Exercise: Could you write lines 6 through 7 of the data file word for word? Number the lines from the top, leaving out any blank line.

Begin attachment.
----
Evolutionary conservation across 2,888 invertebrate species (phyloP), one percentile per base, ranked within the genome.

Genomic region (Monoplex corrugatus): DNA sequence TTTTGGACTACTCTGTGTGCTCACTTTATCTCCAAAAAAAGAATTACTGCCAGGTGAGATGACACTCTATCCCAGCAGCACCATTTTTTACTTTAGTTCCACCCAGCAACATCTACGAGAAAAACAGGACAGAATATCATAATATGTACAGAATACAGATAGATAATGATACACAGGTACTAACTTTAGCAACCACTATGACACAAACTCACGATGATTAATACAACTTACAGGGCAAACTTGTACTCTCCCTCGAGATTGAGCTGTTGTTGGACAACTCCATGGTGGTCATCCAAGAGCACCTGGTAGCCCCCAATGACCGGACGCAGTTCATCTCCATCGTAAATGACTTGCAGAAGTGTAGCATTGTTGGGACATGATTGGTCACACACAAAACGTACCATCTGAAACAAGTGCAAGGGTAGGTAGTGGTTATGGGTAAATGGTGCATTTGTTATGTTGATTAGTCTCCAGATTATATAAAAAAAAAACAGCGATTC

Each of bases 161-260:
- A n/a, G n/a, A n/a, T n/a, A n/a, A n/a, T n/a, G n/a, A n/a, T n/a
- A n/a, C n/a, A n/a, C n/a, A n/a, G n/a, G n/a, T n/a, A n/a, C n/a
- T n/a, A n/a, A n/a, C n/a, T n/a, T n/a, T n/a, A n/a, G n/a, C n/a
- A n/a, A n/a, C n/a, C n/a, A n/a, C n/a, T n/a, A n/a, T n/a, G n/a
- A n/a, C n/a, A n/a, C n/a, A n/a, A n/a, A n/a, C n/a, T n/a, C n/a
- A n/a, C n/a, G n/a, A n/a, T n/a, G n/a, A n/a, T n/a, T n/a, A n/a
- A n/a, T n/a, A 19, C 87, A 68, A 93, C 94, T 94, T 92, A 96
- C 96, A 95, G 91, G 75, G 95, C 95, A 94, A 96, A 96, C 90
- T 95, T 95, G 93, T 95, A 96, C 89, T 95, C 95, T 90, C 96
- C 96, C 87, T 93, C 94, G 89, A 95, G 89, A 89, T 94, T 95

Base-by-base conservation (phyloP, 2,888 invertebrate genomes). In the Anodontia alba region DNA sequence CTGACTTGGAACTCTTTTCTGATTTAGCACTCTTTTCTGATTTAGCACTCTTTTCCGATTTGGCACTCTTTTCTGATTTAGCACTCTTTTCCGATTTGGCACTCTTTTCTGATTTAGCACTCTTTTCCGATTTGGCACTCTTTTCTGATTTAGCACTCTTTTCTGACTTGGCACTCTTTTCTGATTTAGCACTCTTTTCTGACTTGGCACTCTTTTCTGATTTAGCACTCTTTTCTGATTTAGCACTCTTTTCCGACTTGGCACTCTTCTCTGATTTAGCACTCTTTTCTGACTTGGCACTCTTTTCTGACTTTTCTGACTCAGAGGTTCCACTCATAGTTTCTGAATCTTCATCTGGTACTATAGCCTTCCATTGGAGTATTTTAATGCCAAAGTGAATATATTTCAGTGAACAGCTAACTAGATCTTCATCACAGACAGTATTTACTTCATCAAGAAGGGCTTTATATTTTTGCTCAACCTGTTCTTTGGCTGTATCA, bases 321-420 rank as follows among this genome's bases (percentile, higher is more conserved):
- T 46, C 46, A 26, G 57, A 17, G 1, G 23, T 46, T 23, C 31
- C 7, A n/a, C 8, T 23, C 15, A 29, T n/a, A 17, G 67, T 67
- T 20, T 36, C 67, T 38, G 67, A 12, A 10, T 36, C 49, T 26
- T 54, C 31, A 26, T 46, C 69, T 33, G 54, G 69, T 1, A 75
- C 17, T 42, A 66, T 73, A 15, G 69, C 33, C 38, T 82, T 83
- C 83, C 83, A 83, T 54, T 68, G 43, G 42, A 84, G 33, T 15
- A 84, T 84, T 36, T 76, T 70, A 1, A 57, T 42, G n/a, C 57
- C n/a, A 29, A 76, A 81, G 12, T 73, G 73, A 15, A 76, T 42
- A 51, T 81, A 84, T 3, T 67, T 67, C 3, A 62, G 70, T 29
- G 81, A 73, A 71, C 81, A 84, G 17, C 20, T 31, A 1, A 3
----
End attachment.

- T n/a, A n/a, A n/a, C n/a, T n/a, T n/a, T n/a, A n/a, G n/a, C n/a
- A n/a, A n/a, C n/a, C n/a, A n/a, C n/a, T n/a, A n/a, T n/a, G n/a